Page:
LOUISVILLE, Ky. — A $21.7 million project is underway at the Louisville Muhammad Ali International Airport with the goal of making the airport more sustainable. Come September 2022, SDF will be home to the largest geothermal heating and cooling system at any airport in the country.

What You Need To Know

  • $21.7 million project expected to be complete September 1

  • SDF using geothermal energy to heat and cool terminals

  • The project will save SDF thousands of dollars while cutting carbon footprint

Brian Sinnwell is one of the brains behind the operation. Sinnwell serves as the senior vice president and chief operations officer at Louisville Muhammad Ali International Airport.

“I got into airports 25 years ago and worked at several in the past up in the northeast, Pennsylvania,” Sinnwell said. “I worked at the airport for a while, it’s just what I like to do.”

After working with airports all over the country, Sinnwell wanted to find a way to put SDF on the map. That’s when Sinnwell and his team came up with the idea of using the Earth’s natural energy.

“Where can we drill those 600 plus wells, where is a good place to drill those because obviously we don’t want to move those wells in the future,” Sinnwell said. “This one really stood out because we know there will be concrete on top of this for many years to come.”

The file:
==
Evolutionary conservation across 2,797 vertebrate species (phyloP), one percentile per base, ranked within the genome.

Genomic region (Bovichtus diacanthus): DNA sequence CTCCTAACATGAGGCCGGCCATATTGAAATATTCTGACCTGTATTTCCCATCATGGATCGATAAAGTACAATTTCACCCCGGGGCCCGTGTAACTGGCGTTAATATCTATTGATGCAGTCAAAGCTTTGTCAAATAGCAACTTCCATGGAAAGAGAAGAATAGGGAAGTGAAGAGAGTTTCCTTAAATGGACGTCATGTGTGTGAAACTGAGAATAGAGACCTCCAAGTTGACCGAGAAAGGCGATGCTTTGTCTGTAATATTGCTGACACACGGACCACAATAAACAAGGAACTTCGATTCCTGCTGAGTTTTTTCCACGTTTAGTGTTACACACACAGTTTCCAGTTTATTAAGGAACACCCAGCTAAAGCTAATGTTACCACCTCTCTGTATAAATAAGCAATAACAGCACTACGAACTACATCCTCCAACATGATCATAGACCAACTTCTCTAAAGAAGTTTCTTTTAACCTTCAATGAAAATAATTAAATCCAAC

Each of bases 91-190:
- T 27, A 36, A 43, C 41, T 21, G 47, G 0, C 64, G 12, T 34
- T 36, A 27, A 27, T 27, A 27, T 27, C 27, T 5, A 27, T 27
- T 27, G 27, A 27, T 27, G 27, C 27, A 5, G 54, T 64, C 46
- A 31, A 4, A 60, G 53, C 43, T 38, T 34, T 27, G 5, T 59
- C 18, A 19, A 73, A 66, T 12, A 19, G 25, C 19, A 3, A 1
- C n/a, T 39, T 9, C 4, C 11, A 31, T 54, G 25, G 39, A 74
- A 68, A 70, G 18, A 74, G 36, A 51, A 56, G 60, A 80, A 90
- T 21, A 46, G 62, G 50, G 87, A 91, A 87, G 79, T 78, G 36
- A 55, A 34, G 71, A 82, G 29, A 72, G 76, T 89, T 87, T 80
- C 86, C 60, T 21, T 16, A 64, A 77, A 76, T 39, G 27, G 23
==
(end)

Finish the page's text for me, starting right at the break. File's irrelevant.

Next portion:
SDF will drill 648 vertical geothermal wells that will cut the carbon footprint by 80% and save the airport $400,000 a year, all while heating and cooling the terminal building.

“You can see the pipe that’s coming out of this casing here,” Sinnwell said. “So this is 500 feet deep into the ground right now and this series of piping goes down to the bottom and back out and that’ll be the circulation of the water that’s going to be used to power the geothermal system.”

For Sinnwell the project means the world. After 5 years of planning, he gets to see his hard work come to fruition.

“Watching the stuff you planned and designed for a number of years finally come out of the ground is the fun part,” Sinnwell said. “So you want to be out here, see the progress every day. See what stands in our way of progress and try to solve the issues that come up every day.”

Sinnwell predicts the project will be completed by September 1.